A Blog Around The Clock

Blogging on Peer-Reviewed Research

In the beginning, there was period.

Before 1995, the only known circadian clock genes were period (Per) in Drosophila melanogaster (wine fly) and frequency (Frq) in Neurospora crassa (bread mold). Some mutations, though not characterized at the molecular level, were also known in Chlamydomonas, Euglena as well as the famous Tau-mutation in hamsters.

I still remember the strained mathematical models attempting to account for a 24-hour rhythm with just a single gene controlling its own expression. We now know that multiple genes are involved in circadian function in invertebrates and vertebrates, many of which are the same across the animal kingdom and even play the same roles within the circadian mechanism.

But back in 1995, the discovery of TIMELESS (tim) by Amita Seghal was a really big deal – here was a protein that binds to Per in the cytoplasm and is degraded by exposure of the animal to light. That was the beginning of the molecular revolution in chronobiology – finally there was a system in which both the freerunning rhythms and entrainment by light could be studied at the level of the molecules.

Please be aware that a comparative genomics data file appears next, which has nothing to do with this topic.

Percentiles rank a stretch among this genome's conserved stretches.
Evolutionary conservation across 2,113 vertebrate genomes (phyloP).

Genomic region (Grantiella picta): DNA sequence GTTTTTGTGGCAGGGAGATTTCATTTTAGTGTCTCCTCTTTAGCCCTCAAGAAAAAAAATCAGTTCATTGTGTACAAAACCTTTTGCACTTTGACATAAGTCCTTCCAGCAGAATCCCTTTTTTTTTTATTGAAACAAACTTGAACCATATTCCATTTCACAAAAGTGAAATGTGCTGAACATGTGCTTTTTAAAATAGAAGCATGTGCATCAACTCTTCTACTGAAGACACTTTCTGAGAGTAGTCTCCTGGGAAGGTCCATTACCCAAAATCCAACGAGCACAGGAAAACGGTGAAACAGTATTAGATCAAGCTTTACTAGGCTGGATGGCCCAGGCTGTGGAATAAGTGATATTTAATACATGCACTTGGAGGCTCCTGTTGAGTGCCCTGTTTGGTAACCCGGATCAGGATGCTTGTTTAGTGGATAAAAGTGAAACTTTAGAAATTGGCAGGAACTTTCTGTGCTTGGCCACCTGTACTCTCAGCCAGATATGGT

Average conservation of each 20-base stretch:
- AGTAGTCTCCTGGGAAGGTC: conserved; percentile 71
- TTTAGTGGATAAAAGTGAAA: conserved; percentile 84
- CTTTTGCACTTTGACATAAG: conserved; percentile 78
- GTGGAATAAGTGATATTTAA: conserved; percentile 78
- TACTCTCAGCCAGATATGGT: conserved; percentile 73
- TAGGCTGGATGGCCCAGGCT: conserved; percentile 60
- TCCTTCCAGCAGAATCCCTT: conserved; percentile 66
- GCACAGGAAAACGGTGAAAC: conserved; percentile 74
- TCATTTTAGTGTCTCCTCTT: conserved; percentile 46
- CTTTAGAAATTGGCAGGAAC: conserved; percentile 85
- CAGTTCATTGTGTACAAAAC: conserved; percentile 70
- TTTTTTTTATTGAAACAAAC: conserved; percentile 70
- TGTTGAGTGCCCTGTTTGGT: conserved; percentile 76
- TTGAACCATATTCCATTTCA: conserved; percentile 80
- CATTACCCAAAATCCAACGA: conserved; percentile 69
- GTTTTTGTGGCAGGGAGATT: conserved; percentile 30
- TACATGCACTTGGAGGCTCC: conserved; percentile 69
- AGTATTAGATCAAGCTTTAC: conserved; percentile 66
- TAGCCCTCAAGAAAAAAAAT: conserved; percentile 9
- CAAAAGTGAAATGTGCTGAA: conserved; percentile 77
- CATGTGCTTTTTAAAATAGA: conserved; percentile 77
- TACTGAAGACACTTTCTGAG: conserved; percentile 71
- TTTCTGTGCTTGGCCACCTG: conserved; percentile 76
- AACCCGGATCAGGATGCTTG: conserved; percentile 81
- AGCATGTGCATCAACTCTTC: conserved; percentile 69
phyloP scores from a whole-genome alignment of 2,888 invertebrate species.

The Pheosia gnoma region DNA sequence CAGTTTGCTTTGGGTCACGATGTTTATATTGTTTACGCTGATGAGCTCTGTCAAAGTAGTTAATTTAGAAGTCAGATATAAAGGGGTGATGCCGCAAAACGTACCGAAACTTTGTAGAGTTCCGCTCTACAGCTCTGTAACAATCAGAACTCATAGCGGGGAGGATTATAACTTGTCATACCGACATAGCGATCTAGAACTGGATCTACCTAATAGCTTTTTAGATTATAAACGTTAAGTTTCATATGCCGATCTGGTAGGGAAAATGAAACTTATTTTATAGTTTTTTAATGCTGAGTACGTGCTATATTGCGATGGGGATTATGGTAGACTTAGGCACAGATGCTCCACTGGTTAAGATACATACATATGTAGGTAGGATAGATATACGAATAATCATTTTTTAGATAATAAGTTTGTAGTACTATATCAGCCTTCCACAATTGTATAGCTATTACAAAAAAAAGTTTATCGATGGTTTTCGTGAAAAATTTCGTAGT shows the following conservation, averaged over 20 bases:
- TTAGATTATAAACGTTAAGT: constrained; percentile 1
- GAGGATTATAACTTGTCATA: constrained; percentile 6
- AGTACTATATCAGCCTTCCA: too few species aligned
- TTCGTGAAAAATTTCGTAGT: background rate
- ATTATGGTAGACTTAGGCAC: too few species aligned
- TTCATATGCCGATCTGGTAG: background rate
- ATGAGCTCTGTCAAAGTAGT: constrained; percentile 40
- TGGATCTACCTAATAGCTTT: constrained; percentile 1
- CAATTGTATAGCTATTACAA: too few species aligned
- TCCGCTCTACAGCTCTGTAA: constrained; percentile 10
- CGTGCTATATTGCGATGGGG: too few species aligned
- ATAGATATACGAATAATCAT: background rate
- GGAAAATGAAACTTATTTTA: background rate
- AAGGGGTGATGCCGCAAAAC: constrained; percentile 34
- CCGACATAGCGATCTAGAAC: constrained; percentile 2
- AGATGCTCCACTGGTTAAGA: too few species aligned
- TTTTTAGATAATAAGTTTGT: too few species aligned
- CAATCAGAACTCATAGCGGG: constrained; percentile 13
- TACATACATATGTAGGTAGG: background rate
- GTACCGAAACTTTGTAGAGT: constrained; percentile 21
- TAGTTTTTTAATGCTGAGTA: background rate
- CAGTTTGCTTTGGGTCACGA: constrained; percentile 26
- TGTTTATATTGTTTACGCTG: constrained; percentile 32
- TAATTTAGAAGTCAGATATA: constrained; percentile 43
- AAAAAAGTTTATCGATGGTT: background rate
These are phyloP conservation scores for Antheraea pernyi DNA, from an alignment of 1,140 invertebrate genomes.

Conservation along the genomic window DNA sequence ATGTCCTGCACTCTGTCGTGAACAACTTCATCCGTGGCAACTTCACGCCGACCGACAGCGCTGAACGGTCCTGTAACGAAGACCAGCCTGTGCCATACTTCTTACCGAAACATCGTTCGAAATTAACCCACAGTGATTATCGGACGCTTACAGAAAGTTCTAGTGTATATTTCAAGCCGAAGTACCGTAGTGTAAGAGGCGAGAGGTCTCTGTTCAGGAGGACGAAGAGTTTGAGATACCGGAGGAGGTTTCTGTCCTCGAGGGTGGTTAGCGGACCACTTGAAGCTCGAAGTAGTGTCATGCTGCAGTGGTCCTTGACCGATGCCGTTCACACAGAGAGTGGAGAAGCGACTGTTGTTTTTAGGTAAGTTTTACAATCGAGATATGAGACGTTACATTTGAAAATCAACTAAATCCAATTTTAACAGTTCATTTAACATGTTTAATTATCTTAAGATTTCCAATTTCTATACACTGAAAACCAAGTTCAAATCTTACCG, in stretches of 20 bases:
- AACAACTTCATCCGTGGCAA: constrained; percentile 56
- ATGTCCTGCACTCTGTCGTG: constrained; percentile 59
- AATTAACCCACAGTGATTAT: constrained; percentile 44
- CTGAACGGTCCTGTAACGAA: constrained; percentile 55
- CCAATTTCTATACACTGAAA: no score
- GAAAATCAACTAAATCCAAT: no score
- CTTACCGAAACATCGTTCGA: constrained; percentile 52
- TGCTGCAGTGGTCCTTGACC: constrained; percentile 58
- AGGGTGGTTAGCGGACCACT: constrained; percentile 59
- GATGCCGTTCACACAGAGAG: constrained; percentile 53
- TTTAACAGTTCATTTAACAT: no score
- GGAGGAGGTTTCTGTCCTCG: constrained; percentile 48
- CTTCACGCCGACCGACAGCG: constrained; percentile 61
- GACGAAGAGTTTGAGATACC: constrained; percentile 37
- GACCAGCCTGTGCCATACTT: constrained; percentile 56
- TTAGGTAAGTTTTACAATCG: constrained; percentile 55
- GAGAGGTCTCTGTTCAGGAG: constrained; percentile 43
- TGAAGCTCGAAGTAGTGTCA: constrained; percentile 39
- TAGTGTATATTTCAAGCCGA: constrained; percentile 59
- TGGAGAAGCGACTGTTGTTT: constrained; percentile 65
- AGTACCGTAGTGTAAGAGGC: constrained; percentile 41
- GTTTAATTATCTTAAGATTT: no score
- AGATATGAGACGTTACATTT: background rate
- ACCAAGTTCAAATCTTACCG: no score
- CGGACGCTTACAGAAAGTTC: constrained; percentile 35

It is not surprising that Dr.Seghal, among other things, still pursues the study of TIMELESS. Although this gene is not at all involved in the circadian clock in mammals (where the role is taken by cryptochrome, which has its own role in the Drosophila clock), it is one of the key players in the Drosophila system which, in turn, is the key system for every genetic investigation imaginable. In other words, even if the identities of players are different between invertebrates and vertebrates, the logic of the circadian system is likely to be the same.
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In the latest paper in Science, Dr.Seghal and collaborators report the identification of a new gene involved in circadian regulation. They named it JETLAG (Jet). In a series of elegant experiments they show that light, by induction of 3D transformation of CRY (cryptochrome protein), induces the phosphorilation of TIMELESS. JET, then, is capable of binding to TIM and helps degrade TIMELESS protein:

Our results, together with those of previous studies, suggest the following model of how light resets the clock in Drosophila. Upon light exposure, CRY undergoes conformational change, allowing it to bind TIM. TIM is then modified by phosphorylation, which allows JET to target TIM for ubiquitination and rapid degradation by the proteasome pathway.